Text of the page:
France has a 'Plan B' for the Paris 2024 opening ceremony. GETTY IMAGES

The French Minister for Sport and the Olympic Games, Amélie Oudéa-Castéra, has assured that the Paris 2024 Opening Ceremony has a contingency plan in place and has ruled out any "terrorist threat" at this stage.

Following the attack on a concert hall in Moscow on 22 March, which killed 144 people and was claimed by the Islamic State (IS), President Emmanuel Macron's government has raised the alert level to the highest, calling it a "terrorist emergency."

"Today, there is no terrorist threat against the Olympic and Paralympic Games. We will continue to monitor the terrorist threat if necessary," Sports Minister Amelie Oudea-Castera told the France 2 channel. 

Asked if there was a contingency plan for the opening ceremony of the Olympic event, scheduled for 26 July, the French minister reiterated that the celebration on the banks of the Seine in central Paris was the "central plan". "We should respect discretion. Not discussing it, not talking about a plan B, does not mean that we have not planned it," she said.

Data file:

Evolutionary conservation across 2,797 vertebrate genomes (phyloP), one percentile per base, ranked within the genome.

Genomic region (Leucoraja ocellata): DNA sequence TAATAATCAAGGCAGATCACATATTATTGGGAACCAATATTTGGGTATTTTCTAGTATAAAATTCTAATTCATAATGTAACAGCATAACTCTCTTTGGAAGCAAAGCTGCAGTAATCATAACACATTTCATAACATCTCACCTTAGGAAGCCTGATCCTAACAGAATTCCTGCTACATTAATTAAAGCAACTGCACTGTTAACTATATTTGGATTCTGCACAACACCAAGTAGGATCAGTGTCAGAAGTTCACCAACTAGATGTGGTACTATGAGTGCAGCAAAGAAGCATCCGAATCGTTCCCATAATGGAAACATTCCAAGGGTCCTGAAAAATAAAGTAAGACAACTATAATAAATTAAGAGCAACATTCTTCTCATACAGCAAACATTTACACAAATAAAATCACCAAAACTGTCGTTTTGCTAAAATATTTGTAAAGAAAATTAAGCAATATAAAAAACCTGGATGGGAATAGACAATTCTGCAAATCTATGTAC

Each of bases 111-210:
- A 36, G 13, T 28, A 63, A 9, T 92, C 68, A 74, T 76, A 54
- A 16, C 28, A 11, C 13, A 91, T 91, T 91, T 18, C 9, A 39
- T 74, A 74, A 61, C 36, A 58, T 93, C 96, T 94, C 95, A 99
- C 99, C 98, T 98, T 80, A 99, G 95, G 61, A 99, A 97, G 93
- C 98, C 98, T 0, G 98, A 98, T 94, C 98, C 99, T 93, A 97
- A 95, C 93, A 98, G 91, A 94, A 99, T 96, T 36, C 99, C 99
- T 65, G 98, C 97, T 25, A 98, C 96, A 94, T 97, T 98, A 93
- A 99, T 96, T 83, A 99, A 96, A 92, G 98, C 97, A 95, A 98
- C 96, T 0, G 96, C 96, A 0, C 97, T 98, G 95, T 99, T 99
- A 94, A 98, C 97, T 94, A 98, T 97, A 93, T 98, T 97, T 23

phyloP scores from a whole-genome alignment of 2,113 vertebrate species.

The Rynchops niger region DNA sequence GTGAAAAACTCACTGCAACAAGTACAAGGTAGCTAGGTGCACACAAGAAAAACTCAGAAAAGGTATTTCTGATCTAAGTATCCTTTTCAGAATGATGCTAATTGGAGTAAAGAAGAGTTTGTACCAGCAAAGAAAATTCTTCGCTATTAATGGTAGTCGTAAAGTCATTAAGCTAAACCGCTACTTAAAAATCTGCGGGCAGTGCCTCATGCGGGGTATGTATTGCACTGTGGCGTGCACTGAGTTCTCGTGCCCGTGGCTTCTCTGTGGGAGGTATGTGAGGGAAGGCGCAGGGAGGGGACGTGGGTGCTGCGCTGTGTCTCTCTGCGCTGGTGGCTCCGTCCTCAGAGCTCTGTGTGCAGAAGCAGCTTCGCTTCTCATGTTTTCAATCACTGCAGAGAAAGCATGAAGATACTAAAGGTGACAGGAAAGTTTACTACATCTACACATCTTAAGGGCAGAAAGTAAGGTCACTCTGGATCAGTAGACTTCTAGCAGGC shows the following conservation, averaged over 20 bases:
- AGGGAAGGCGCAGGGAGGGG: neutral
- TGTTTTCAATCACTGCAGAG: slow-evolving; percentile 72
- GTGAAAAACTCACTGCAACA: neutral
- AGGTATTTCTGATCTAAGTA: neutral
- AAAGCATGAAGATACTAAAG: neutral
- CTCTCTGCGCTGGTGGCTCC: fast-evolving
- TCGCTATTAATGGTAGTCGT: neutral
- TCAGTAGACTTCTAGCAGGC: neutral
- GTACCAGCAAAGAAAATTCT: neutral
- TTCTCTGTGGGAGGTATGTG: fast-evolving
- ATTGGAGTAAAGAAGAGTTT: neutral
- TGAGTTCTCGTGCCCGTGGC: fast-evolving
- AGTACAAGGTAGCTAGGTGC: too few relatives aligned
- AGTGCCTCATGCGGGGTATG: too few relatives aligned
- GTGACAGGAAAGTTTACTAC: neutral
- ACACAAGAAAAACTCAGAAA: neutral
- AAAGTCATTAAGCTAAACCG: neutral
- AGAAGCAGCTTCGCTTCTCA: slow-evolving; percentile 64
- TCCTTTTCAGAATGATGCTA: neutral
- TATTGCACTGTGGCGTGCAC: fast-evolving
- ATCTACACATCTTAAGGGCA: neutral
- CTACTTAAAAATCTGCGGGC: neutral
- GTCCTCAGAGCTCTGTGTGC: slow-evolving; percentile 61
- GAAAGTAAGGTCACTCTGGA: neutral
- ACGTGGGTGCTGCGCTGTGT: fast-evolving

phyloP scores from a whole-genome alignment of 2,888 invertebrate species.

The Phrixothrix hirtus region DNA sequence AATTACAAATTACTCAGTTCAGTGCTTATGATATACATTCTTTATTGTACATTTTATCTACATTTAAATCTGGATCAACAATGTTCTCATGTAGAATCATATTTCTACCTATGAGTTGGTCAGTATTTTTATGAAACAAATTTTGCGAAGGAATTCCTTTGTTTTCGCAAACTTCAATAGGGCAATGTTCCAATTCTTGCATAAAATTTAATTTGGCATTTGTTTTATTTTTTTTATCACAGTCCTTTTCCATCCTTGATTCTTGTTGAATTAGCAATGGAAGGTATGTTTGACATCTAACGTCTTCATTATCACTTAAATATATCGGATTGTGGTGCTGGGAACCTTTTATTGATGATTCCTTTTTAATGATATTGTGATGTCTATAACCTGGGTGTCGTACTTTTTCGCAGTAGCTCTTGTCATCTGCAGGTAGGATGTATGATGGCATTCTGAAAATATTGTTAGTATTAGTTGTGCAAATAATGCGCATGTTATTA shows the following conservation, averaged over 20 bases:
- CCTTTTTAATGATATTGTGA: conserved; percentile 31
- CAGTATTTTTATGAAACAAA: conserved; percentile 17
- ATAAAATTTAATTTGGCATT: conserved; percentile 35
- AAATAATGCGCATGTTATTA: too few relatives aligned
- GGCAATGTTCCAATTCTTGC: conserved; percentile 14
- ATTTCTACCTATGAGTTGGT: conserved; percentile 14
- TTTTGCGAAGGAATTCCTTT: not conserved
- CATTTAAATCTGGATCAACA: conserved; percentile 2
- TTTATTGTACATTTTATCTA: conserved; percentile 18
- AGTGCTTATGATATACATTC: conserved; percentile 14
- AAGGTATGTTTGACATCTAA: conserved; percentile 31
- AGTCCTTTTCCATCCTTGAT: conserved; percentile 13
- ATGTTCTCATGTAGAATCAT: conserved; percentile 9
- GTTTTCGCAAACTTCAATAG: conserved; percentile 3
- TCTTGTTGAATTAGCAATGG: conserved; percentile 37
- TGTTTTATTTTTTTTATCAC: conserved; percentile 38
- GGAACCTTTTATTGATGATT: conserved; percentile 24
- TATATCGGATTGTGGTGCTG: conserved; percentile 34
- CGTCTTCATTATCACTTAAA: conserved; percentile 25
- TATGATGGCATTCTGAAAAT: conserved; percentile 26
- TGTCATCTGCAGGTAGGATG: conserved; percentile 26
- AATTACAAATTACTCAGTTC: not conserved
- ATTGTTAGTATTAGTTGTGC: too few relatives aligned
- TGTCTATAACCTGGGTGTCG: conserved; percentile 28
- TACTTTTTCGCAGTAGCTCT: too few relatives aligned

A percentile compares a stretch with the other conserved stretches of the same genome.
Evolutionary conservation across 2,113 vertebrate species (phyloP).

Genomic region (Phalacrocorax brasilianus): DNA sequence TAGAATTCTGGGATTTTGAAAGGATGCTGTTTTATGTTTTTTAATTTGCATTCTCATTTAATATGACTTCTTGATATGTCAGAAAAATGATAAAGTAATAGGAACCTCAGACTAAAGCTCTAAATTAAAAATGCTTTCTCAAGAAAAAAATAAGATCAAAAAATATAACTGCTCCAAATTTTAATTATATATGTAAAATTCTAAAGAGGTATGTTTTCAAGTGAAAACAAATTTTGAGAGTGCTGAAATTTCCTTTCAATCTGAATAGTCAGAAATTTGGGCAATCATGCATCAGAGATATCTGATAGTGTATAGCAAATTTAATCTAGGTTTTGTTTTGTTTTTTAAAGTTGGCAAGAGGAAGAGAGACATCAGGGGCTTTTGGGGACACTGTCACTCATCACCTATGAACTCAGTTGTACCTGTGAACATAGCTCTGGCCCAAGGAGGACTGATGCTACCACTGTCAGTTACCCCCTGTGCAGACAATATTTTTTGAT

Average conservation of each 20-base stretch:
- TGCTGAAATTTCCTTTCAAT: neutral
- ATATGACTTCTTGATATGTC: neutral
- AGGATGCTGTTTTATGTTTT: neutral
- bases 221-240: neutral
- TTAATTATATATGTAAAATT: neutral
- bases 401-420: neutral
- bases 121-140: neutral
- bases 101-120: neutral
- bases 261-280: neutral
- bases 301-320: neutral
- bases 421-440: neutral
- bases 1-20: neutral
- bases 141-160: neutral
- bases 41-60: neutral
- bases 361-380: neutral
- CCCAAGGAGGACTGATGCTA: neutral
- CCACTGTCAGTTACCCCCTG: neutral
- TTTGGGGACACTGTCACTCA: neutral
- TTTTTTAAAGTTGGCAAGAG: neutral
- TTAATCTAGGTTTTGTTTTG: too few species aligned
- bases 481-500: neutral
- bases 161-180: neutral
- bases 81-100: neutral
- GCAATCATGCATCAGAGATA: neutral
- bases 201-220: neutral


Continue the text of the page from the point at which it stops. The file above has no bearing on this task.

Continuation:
French police in a Zodiac boat on the River Seine. GETTY IMAGES
French police in a Zodiac boat on the River Seine. GETTY IMAGES

The organisers have dismissed the idea of moving the opening ceremony from the Seine but have suggested the possibility of scaling it down. This could mean, for example, that only artists rather than athletes are allowed to board the boats.

The French Interior Minister, Gerald Darmanin, has reported that security forces are screening up to one million people ahead of the Games, including residents living near critical infrastructure. On 25 March, Darmanin stated that France "was be ready" to ensure security.

A practice run for the opening ceremony along the Seine is scheduled for 17 June, following another preliminary rehearsal on 27 May. France will host the Olympic and Paralympic Games from 26 July to 8 September, with at least 10 million spectators expected.